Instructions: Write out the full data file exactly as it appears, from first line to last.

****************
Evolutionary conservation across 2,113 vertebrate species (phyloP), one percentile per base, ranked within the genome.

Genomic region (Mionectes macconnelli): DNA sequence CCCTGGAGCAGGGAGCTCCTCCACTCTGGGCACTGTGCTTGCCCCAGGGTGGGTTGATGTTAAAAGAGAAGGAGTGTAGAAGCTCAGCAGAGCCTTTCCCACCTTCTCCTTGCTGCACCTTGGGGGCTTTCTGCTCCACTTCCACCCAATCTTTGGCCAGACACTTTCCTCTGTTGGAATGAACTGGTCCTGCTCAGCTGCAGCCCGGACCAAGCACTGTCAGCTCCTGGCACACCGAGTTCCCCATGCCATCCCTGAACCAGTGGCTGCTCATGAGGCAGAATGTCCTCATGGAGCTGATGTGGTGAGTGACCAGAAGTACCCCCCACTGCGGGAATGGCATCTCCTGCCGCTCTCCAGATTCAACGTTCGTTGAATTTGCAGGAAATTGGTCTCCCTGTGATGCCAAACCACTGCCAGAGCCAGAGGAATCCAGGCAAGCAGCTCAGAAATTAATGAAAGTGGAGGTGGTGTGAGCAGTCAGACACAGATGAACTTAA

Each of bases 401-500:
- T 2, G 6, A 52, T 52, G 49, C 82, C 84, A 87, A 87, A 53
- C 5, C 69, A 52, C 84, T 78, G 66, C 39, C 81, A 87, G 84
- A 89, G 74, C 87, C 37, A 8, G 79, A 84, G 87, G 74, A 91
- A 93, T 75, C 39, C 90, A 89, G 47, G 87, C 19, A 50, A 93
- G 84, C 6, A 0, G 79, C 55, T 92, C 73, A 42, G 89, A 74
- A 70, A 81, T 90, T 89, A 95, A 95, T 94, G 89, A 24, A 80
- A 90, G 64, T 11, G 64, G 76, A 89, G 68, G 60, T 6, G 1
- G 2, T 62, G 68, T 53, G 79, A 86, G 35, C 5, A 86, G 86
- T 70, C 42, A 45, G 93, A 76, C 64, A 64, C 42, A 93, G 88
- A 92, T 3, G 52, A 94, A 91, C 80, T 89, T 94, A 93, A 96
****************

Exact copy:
Evolutionary conservation across 2,113 vertebrate species (phyloP), one percentile per base, ranked within the genome.

Genomic region (Mionectes macconnelli): DNA sequence CCCTGGAGCAGGGAGCTCCTCCACTCTGGGCACTGTGCTTGCCCCAGGGTGGGTTGATGTTAAAAGAGAAGGAGTGTAGAAGCTCAGCAGAGCCTTTCCCACCTTCTCCTTGCTGCACCTTGGGGGCTTTCTGCTCCACTTCCACCCAATCTTTGGCCAGACACTTTCCTCTGTTGGAATGAACTGGTCCTGCTCAGCTGCAGCCCGGACCAAGCACTGTCAGCTCCTGGCACACCGAGTTCCCCATGCCATCCCTGAACCAGTGGCTGCTCATGAGGCAGAATGTCCTCATGGAGCTGATGTGGTGAGTGACCAGAAGTACCCCCCACTGCGGGAATGGCATCTCCTGCCGCTCTCCAGATTCAACGTTCGTTGAATTTGCAGGAAATTGGTCTCCCTGTGATGCCAAACCACTGCCAGAGCCAGAGGAATCCAGGCAAGCAGCTCAGAAATTAATGAAAGTGGAGGTGGTGTGAGCAGTCAGACACAGATGAACTTAA

Each of bases 401-500:
- T 2, G 6, A 52, T 52, G 49, C 82, C 84, A 87, A 87, A 53
- C 5, C 69, A 52, C 84, T 78, G 66, C 39, C 81, A 87, G 84
- A 89, G 74, C 87, C 37, A 8, G 79, A 84, G 87, G 74, A 91
- A 93, T 75, C 39, C 90, A 89, G 47, G 87, C 19, A 50, A 93
- G 84, C 6, A 0, G 79, C 55, T 92, C 73, A 42, G 89, A 74
- A 70, A 81, T 90, T 89, A 95, A 95, T 94, G 89, A 24, A 80
- A 90, G 64, T 11, G 64, G 76, A 89, G 68, G 60, T 6, G 1
- G 2, T 62, G 68, T 53, G 79, A 86, G 35, C 5, A 86, G 86
- T 70, C 42, A 45, G 93, A 76, C 64, A 64, C 42, A 93, G 88
- A 92, T 3, G 52, A 94, A 91, C 80, T 89, T 94, A 93, A 96